Visiting Hard-To-Reach Destinations With VR
Technology is evolving quickly and changing the way we see and think about the world. TV documentaries are changing too, with virtual reality (VR) the next logical step for production companies to take when it comes to showcasing some of the most beautiful and unusual locations on the planet.
And that’s exactly what the BBC has been doing, through its series of VR programmes that are available to watch on an Oculus or Samsung VR headset.
C21Media recently reported that the latest VR documentary from the broadcaster will take viewers to the Democratic Republic of Congo, in a follow-up to the VR documentary ‘Damming the Nile’.
This is about much more than simply showing off stunning landscapes though. The documentary is presented by the BBC’s Africa correspondent Alastair Leithead, who takes viewers on a tour of the capital Kinshasa, as well as looking at how politics and war have affected the nation.
Viewers will also venture into the rainforest where they can have an immersive experience hunting with a pygmy tribe, as well as come face-to-face with gorillas.
According to the BBC “you’ll see the huge potential of the Congo for yourself, prompting you to ask how a country so rich can remain so poor” if you watch this documentary.
The team shared a video explaining the making of the programme, which revealed the high-tech camera used to capture the VR shots, as well as how they used drones to enhance the VR experience they were able to deliver.
For many people, the idea of visiting the Congo will be beyond them. It’s not a destination that the majority would consider travelling to, but programmes like this can give people an insight into new parts of the world – and as the BBC documentary demonstrates, can include more than just stunning scenery.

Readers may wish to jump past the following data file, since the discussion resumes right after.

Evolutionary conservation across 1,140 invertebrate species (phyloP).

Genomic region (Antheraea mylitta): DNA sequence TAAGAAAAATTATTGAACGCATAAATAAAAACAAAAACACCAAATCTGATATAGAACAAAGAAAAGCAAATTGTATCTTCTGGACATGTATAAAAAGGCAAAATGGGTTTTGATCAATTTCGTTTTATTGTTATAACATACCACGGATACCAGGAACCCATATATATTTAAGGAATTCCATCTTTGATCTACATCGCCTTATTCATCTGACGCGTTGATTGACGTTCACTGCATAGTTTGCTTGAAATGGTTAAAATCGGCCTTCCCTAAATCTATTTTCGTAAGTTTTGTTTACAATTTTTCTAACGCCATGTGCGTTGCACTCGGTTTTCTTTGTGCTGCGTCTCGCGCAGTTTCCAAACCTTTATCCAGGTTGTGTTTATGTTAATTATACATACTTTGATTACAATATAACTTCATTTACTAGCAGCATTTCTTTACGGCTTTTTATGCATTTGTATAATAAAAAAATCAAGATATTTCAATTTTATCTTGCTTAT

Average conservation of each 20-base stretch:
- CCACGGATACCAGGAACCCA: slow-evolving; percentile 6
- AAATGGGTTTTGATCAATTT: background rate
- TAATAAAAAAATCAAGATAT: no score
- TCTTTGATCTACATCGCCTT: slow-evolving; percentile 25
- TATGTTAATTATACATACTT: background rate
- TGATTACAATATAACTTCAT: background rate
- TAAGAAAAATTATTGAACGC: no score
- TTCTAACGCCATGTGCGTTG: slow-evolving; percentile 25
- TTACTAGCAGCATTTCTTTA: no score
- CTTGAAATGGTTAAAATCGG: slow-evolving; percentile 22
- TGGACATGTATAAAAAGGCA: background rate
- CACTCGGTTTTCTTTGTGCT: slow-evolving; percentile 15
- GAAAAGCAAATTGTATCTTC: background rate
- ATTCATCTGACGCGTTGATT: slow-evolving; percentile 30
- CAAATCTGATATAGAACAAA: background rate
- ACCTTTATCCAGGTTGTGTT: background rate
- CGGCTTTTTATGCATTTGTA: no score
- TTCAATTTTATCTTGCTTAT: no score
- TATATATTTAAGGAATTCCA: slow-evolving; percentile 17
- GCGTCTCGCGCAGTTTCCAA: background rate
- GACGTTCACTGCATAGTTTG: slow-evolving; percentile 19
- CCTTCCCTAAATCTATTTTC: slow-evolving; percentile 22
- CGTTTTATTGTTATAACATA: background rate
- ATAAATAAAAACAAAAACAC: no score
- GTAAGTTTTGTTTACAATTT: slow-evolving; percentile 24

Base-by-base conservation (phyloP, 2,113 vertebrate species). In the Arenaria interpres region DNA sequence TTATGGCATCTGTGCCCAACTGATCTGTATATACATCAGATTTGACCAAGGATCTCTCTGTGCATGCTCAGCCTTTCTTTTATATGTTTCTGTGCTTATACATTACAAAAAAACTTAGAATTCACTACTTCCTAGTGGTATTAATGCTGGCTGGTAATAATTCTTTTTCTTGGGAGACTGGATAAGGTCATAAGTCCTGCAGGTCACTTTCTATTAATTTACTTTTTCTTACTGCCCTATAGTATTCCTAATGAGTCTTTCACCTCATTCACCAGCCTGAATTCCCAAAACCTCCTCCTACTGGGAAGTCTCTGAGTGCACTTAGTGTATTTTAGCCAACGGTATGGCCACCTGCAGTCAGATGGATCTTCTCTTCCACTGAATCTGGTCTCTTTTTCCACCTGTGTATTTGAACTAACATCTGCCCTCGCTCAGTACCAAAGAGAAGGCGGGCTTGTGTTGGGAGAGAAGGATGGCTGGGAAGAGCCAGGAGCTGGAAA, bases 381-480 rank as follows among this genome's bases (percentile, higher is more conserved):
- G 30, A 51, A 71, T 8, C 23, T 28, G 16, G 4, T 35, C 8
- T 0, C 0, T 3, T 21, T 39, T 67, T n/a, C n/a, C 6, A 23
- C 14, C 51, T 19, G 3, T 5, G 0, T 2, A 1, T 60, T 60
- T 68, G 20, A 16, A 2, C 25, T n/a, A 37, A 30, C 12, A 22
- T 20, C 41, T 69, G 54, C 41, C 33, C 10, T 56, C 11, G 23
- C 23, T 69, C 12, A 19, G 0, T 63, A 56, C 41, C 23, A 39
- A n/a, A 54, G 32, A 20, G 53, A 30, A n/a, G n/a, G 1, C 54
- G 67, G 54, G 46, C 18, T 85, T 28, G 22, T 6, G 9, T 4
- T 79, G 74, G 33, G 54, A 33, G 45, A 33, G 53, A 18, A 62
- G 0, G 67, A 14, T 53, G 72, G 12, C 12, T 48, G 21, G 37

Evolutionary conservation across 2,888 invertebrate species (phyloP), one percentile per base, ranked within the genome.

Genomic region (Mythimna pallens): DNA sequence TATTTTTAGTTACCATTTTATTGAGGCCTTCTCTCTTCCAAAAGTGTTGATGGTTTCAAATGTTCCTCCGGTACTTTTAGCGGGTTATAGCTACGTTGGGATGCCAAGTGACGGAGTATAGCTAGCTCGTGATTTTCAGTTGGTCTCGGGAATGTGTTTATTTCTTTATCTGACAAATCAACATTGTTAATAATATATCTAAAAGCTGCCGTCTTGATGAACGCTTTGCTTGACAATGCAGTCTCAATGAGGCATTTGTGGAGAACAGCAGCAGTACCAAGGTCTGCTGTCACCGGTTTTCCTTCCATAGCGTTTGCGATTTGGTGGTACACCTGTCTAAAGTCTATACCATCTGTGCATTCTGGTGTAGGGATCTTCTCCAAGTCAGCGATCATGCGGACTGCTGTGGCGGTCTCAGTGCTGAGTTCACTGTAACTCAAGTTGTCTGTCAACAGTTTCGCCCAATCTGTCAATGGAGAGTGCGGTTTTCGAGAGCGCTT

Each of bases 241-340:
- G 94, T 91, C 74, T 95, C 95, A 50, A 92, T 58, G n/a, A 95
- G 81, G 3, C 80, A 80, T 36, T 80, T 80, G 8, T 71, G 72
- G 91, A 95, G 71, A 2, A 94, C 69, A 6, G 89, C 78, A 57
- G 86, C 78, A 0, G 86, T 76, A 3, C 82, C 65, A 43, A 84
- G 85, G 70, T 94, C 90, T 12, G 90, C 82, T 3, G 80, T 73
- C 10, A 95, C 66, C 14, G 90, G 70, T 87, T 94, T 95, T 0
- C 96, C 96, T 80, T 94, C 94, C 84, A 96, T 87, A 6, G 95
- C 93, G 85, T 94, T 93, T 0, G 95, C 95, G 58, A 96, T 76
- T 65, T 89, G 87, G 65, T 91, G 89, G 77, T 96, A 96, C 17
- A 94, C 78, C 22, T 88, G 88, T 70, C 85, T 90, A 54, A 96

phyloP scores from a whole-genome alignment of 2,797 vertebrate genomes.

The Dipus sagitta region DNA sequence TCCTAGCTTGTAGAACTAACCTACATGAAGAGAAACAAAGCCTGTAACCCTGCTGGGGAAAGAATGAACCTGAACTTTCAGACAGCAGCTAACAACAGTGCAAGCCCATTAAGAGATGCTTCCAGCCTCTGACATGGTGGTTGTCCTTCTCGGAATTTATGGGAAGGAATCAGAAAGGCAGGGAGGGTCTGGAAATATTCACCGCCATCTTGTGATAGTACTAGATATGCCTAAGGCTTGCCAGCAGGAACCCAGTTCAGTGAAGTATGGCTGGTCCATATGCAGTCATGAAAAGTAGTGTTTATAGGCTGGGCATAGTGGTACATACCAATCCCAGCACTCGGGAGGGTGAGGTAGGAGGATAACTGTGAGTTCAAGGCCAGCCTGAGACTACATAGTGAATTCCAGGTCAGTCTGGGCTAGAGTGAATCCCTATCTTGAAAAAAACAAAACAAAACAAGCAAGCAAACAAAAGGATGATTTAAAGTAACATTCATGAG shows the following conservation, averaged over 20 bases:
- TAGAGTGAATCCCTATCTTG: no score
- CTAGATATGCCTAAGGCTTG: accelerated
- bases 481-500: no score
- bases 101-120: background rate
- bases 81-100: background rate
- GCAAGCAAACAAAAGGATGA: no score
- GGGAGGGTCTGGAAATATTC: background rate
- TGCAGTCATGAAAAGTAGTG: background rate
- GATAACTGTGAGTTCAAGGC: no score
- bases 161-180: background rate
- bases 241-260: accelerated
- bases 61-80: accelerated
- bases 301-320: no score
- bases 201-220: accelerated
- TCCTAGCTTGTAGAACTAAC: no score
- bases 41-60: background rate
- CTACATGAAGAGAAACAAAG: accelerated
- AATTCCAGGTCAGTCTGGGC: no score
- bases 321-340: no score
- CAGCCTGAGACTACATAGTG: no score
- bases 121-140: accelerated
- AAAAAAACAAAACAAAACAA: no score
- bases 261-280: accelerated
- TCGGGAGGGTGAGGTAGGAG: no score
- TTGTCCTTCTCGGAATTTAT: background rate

But it’s not only the news provider that’s been experimenting with VR documentaries. The applications for travel VR services are obvious, and one airline has been making use of the technology to help encourage people to book travel experiences.
Mobile Marketer reported on the series of VR videos created by Dutch airline KLM. The first one it released takes viewers on a tour of the Thai jungle as celebrity chef Kiran Jethwa goes in search of the world’s best coffee.
The videos are available through the airline’s iFly KLM Magazine online platform, and can be watched while you’re on a flight. KLM has even been providing passengers with VR headsets as part of a pilot project to see how travellers respond to having VR entertainment on a flight.
The news provider noted that the aim is to “help people escape the confines of a stuffy airplane cabin by virtually transporting them to an expansive computer-generated environment”.
As the technology becomes ever more advanced and its capabilities improve, there are likely to be even more travel companies making use of VR to transport people to destinations and encourage them to book a trip to see the real thing.
But as can be seen through the BBC’s use of VR documentaries, they can also be a powerful educational tool that can bring situations to life and help people better understand a place or situation that is far removed from their day-to-day lives.